Basement Waterproofing WikiBasement Waterproofing Questions & Answers by JES
Basement Waterproofing Wiki
The Basement Waterproofing Wiki is your guide to the most common basement waterproofing questions. Learn about the causes of basement humidity, mold, and what to look for.
Basement Waterproofing Q & A
Click on any of the questions below to learn more.
A: When your home’s foundation was installed, a footing drain was installed next to the basement footing to help keep the basement dry. Since the footing drain is installed deep in the ground, next to your foundation, you can see that getting to the drain to clean it can present a problem. Cleaning the footing drain typically involves excavating and digging down to the footing drain, then digging it up to clean it out. This process is messy, damages your landscape and can damage your basement foundation. (Yikes!) But you can keep your basement dry even with clogged footing drains, by waterproofing your basement.
A: The basement footing is a block of concrete, typically 16-20 inches wide, that your basement foundation sits on. The basement footing is responsible for distributing the weight of your house so that it will not sink or settle. The soil that your home is built on plays a large part in the type of basement footing that is needed. If you live in an area that has loose soil, then your basement footing will need to be wider.
A: Any water that drains next to your home drains down next to your foundation. As the soil absorbs the water it creates hydrostatic pressure. The hydrostatic pressure pushes water into your basement and can even be the cause of basement foundation cracks. Good drainage grading prevents water from draining next to your foundation and creating problems.
A: Drain tile is also called a footing drain. The drain tile was installed next to the basement footing when your home was built. Holes are drilled into the drain tile, and the drain is installed under a layer or stone.
A: Hydrostatic pressure is the weight of water when it’s at rest. It is a big source of foundation problems and basement waterproofing problems. Poor drainage, clay soil, underground water sources and extreme weather all contribute to hydrostatic pressure.
The water collecting around your foundation has to go somewhere. And if the footing drains are clogged, then the water can go into your basement. The hydrostatic pressure pushes against your basement foundation and will eventually cause cracks, leaks, acid damage and other problems.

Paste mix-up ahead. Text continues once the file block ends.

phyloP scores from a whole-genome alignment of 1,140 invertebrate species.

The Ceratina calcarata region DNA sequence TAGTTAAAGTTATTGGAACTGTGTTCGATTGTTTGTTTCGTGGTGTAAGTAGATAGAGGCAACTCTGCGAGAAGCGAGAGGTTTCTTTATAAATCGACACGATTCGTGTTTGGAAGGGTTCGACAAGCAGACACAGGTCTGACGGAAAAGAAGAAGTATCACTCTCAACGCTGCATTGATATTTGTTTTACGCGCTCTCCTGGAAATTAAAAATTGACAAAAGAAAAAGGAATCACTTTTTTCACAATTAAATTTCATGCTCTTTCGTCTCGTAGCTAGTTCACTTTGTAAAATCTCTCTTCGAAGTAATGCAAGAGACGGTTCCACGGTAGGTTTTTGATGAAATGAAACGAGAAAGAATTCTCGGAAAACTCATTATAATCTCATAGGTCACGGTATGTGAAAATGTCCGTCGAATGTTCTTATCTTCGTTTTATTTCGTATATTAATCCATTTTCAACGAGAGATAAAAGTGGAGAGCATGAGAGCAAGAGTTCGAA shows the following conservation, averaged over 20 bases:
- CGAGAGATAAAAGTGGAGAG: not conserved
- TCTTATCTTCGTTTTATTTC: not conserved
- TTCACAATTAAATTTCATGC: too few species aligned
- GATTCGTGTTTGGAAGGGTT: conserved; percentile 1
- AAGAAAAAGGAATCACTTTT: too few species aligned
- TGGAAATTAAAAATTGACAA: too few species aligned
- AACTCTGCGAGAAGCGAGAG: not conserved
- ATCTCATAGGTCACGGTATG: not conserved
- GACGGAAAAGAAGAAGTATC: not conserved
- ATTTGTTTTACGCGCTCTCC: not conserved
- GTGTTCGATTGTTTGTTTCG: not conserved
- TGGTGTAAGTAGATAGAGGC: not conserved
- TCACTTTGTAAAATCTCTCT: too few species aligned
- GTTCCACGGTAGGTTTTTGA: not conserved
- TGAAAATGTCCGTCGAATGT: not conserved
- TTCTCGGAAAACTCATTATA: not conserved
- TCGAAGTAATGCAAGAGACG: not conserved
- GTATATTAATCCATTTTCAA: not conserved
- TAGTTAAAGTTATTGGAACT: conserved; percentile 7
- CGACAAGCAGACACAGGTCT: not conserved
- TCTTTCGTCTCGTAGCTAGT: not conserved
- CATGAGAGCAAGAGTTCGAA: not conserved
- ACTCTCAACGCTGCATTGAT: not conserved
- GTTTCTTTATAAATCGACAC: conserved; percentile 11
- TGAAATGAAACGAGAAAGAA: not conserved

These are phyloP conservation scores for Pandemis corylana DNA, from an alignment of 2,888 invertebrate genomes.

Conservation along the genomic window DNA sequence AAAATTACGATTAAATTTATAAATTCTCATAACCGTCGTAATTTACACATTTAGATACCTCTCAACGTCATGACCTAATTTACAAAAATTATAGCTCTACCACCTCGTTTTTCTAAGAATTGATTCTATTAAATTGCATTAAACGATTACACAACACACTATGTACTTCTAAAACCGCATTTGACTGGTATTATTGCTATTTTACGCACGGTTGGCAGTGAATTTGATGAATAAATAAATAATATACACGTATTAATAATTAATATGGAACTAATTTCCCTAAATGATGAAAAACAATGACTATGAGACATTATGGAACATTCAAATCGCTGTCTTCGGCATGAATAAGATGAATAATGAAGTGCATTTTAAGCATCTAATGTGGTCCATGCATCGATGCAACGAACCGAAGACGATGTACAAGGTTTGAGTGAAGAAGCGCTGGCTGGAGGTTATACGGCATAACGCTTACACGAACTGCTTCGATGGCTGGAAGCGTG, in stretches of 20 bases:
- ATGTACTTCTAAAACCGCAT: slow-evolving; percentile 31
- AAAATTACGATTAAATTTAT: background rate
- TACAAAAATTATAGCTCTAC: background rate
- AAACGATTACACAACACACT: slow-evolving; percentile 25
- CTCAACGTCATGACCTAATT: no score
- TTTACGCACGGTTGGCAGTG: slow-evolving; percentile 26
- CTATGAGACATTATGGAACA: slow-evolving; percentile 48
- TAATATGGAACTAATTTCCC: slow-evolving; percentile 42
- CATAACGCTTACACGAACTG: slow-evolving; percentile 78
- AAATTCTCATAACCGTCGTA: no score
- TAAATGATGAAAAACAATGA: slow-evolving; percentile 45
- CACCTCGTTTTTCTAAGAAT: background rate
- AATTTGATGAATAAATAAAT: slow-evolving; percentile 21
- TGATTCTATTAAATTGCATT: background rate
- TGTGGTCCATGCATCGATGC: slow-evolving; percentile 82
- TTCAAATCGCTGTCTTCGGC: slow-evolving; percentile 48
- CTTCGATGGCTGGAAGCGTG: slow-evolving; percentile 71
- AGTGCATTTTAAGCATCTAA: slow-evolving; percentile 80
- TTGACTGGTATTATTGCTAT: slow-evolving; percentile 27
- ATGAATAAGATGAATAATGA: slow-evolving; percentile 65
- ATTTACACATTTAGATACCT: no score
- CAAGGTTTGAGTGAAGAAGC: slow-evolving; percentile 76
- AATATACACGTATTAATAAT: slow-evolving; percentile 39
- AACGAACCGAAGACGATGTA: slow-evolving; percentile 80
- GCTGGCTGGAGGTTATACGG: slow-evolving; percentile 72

A: A french drain is also known as drain tile. French drains are designed to redirect water away from your home’s foundation. They’re installed when your home is built and are located around the foundation wall or under the basement floor.
The french drain is located below the surface and typically involves a layer of gravel laid around a pipe. The pipe can have holes to collect ground water or extra moisture from rain, which it will then drain away from your foundation.
French drains are prone to clogging which can lead to a flooded basement. And it’s not always easy to clean french drains since they’re deep in the ground, next to your foundation. So it’s important to have other waterproofing solutions installed.
Are You Looking For Basement Waterproofing Contractors In Virginia, DC, Maryland, or Northeastern North Carolina?
At JES Foundation Repair our team of in-house basement waterproofing experts have warranted solutions for basement and foundations of all types.
If you would like a free quote, we’re ready to help you! Call or e-mail us today to schedule an on-site consultation and written quote!
We’re proud to serve all of Hampton Roads, from Virginia Beach throughout Williamsburg and surrounding areas; Northern Virginia, DC, and Southern Maryland. View a complete list of our service area here.
Get Your Free Homeowner’s Guide to Basement Waterproofing!
Make an appointment with one of our basement waterproofing experts today and receive your Free Homeowner’s Guide to Basement Waterproofing, written by Professional Engineers, a $19.95 value! You’ll learn about wet basement problem signs and what they could mean for your home’s health and safety.